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Sticky Service: When Missions Moves Beyond the Youth Group

By Brad Griffin and Kara Powell | Fuller Theological Seminary | February 4 2013

It had never occurred to me [Brad] to invite grandparents along on a student mission trip.

Then Julie asked me if her grandparents could join us for two weeks in Costa Rica.

I was a little hesitant. After all, her grandparents were in their 70s. I was several decades younger, and I wasn't so sure they would be willing to follow my lead. Truthfully, I wasn't so sure I would be impressive enough as a leader to garner their respect. Plus, this was a high school trip. What would the other teenagers think when a couple of old folks joined the team?

As it turned out, in many ways Grandpa Bob and Grandma Jean were the heroes of that trip. They offered an ultra-safe presence to kids and adults, and their years of wisdom steadied us without smothering us. Also, a slightly arrogant young youth pastor (me) learned something important about leading a great mission trip.

Sometimes missions needs to move beyond the youth group.

Creating Sticky Mission and Justice Experiences

In our Sticky Faith research at the Fuller Youth Institute (FYI), we studied more than 500 youth group graduates across the transition from high school to college to determine what churches and families can do to foster lifelong faith in young people (see StickyFaith.org for more).

One of the early themes that emerged in our study is the power of intergenerational relationships to strengthen teenagers' faith. While this may feel obvious on the surface, in our experience working with churches from across the country we've found that moving from rhetoric to action often proves challenging.

The most typical obstacle leaders find when connecting teenagers and adults is the lack of shared contexts. Adults and kids aren't together very much in most churches. We've become experts at creating age-level programming for everything from Sunday School to mission trips. While we're fans of age-appropriate contexts and content, we think this all-exclusive approach means we all miss something.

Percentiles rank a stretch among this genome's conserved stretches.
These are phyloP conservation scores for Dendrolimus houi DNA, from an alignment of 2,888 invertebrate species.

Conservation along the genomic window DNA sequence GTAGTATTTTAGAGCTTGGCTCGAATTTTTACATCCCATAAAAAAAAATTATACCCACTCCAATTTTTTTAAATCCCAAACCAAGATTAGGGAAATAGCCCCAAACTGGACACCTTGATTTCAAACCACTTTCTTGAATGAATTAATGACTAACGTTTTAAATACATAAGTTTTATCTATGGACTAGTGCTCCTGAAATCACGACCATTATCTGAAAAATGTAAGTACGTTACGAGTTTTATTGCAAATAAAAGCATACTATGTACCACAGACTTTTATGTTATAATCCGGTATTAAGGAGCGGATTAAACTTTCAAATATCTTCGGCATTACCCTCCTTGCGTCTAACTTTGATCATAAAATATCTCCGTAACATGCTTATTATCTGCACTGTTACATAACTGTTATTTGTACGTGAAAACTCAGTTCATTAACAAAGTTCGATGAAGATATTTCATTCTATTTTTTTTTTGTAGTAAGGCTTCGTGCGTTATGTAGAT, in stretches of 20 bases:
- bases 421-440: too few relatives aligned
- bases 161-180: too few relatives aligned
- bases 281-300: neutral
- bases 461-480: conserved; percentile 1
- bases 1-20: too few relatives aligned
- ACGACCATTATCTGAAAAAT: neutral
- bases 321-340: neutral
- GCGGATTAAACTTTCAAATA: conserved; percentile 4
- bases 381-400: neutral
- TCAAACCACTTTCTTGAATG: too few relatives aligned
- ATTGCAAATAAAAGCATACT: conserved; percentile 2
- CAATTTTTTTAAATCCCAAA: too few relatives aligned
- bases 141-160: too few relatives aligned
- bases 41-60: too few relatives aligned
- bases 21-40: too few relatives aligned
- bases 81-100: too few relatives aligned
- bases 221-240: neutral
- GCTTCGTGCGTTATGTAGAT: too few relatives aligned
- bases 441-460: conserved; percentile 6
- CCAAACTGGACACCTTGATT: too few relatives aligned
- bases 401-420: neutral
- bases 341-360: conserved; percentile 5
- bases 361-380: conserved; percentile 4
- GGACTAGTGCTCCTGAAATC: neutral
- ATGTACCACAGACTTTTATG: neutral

The good news is that most of us can tweak what's already on our ministry menu in order to create contexts for connection. Mission trips, service projects and justice-seeking advocacy work all offer fertile soil for the cultivation of intergenerational relationships.

Following is a list of ideas and best practices from churches across the country, many of which have been part of our Sticky Faith Cohort process during the past three years.

1. Adults can provide important scaffolding for young people on a mission.

A Texas youth pastor named Cory tried something new this past summer when their high school ministry took a mission trip to Chicago. Ahead of time, they invited older adults in the church to adopt every student and adult on the trip. These adults prayed for the team members for the month leading up to the trip and throughout the trip itself. They also wrote their prayer partners letters that were given to them by the leaders in the middle of the trip.

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